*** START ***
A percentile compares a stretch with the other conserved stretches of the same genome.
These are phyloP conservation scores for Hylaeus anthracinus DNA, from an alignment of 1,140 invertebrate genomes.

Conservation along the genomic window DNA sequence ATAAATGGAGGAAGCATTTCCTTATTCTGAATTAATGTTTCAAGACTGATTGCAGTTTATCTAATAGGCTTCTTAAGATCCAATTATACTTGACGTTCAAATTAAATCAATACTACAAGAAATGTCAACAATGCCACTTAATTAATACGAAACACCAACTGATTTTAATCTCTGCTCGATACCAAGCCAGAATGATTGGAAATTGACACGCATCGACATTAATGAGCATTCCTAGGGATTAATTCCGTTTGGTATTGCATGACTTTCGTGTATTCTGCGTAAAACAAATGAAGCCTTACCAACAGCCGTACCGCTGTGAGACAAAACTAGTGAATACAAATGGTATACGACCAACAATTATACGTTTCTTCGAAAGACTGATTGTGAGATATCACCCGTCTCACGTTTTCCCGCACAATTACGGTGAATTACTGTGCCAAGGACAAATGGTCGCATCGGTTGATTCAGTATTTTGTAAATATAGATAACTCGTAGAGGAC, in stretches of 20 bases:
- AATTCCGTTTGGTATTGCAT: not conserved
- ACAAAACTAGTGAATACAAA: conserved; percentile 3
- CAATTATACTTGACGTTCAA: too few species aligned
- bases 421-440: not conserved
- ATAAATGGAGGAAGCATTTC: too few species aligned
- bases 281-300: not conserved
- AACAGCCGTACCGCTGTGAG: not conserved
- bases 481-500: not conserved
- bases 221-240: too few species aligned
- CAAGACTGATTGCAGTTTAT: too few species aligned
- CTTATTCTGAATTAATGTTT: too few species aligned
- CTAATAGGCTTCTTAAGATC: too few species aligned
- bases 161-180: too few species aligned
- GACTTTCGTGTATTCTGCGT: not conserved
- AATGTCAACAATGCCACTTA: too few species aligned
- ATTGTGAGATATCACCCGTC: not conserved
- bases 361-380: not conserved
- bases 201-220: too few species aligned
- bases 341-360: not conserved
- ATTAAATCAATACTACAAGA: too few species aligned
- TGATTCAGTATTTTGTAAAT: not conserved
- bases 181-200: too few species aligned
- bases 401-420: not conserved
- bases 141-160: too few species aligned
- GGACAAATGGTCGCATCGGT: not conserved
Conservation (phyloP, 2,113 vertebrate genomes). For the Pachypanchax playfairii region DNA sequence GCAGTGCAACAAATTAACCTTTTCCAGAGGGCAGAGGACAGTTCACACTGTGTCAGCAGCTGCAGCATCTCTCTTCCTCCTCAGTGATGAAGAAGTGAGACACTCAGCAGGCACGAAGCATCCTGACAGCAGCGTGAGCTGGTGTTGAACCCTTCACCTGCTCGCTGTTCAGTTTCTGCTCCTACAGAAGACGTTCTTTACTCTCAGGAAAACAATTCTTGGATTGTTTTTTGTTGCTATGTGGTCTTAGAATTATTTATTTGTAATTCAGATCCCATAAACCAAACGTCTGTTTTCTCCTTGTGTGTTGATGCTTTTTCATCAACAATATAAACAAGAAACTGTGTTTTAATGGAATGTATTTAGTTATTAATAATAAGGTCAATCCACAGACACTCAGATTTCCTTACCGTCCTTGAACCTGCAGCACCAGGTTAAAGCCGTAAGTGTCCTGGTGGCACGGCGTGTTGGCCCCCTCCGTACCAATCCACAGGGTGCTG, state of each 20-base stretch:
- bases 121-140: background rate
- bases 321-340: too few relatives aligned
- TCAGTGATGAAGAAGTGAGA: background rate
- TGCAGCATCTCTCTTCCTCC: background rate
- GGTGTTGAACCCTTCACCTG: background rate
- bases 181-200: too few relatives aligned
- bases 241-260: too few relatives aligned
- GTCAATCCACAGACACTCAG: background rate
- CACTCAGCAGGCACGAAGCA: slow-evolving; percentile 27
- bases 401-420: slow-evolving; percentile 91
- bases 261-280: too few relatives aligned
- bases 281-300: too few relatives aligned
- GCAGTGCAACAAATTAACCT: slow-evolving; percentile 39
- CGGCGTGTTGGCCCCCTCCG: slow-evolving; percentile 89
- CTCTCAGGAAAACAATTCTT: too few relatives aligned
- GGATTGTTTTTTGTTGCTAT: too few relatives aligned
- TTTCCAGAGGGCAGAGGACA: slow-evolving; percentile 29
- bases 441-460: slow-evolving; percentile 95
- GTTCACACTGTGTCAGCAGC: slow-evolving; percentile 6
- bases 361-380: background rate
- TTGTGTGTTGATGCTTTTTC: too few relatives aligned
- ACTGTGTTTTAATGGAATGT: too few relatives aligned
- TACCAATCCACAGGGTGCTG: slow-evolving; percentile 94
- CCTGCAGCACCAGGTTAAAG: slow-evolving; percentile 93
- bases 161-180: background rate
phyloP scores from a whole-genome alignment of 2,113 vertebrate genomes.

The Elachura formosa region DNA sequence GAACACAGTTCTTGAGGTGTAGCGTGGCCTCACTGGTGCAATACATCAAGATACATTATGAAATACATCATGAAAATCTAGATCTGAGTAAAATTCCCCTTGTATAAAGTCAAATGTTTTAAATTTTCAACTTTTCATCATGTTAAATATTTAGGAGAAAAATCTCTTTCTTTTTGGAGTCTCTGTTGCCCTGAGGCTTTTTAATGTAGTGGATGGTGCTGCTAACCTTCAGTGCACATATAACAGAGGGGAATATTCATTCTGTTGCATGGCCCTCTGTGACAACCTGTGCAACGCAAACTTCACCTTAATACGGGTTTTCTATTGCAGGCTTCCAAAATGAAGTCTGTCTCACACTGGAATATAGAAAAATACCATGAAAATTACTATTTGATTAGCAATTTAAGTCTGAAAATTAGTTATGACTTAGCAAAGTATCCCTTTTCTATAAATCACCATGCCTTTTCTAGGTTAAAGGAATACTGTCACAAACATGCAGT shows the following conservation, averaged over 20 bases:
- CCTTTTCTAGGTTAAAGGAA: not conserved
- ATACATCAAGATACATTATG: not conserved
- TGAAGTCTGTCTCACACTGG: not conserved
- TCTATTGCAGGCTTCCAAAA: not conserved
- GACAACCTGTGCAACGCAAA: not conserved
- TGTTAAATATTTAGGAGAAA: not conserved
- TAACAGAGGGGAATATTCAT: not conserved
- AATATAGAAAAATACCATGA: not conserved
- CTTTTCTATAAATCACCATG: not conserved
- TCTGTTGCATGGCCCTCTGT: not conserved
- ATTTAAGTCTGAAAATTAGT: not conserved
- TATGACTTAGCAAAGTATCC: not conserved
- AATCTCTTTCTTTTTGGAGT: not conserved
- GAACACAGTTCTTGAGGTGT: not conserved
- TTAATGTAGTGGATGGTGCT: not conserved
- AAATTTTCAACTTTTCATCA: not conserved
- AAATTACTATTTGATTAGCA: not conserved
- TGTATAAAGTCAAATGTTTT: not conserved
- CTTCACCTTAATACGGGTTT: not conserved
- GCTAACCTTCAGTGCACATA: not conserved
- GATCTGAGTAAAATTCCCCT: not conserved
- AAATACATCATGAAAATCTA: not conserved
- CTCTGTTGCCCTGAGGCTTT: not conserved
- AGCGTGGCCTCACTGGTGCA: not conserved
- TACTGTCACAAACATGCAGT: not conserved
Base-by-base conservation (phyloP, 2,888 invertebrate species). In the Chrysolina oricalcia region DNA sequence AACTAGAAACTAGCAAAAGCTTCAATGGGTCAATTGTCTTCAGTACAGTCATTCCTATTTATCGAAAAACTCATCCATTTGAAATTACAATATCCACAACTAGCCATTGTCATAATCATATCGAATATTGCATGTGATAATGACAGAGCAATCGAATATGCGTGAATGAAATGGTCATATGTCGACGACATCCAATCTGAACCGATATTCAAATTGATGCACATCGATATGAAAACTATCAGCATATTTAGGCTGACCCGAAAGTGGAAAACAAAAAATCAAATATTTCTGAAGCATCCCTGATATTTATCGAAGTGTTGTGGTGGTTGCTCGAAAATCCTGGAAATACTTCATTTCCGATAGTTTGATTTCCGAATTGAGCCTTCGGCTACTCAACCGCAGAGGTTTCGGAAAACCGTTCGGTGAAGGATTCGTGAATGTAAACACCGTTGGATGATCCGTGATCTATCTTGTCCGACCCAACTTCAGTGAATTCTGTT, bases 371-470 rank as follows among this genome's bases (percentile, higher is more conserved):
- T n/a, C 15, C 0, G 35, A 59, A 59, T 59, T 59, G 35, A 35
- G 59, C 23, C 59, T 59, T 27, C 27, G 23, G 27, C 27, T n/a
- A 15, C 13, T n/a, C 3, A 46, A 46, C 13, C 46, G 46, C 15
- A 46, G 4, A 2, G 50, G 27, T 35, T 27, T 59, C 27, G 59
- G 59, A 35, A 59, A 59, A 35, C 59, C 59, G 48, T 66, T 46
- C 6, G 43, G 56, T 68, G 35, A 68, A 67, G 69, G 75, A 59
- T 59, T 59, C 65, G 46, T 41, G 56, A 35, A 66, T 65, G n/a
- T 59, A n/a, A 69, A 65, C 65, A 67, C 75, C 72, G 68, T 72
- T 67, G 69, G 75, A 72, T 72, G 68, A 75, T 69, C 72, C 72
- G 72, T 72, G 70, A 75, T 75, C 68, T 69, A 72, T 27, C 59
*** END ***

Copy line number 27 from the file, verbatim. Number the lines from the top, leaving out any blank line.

- bases 141-160: too few species aligned